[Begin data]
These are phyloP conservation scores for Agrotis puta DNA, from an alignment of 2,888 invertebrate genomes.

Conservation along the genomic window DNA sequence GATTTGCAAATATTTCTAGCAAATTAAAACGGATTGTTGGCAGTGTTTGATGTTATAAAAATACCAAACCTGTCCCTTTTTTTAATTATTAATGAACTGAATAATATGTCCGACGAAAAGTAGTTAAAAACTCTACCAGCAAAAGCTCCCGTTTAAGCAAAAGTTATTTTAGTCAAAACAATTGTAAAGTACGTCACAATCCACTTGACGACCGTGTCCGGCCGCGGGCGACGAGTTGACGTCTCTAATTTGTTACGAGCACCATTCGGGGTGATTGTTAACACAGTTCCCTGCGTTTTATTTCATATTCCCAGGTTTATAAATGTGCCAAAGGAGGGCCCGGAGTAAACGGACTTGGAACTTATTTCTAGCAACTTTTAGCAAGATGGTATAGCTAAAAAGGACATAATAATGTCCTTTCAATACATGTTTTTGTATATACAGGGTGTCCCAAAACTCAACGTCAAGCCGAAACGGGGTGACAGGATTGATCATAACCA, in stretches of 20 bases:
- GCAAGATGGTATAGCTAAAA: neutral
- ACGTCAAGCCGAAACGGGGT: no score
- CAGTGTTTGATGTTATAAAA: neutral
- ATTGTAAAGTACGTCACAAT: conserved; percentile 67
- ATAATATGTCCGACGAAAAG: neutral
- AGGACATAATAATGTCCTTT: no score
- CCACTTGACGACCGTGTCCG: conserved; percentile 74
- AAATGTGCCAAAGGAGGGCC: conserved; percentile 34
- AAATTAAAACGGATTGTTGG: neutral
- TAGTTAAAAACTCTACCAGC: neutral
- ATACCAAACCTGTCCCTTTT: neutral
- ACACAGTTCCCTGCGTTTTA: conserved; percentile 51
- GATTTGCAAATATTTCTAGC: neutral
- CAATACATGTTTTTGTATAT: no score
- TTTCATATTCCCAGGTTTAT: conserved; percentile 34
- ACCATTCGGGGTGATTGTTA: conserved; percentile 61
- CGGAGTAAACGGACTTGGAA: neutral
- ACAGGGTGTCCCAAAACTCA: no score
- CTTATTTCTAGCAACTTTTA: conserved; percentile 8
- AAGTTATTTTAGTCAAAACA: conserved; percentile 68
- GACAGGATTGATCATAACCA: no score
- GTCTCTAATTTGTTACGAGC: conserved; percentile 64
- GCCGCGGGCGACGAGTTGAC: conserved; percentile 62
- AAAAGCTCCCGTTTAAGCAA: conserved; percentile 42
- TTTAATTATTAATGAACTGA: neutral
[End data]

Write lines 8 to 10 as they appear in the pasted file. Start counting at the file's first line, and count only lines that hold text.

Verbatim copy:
- AGGACATAATAATGTCCTTT: no score
- CCACTTGACGACCGTGTCCG: conserved; percentile 74
- AAATGTGCCAAAGGAGGGCC: conserved; percentile 34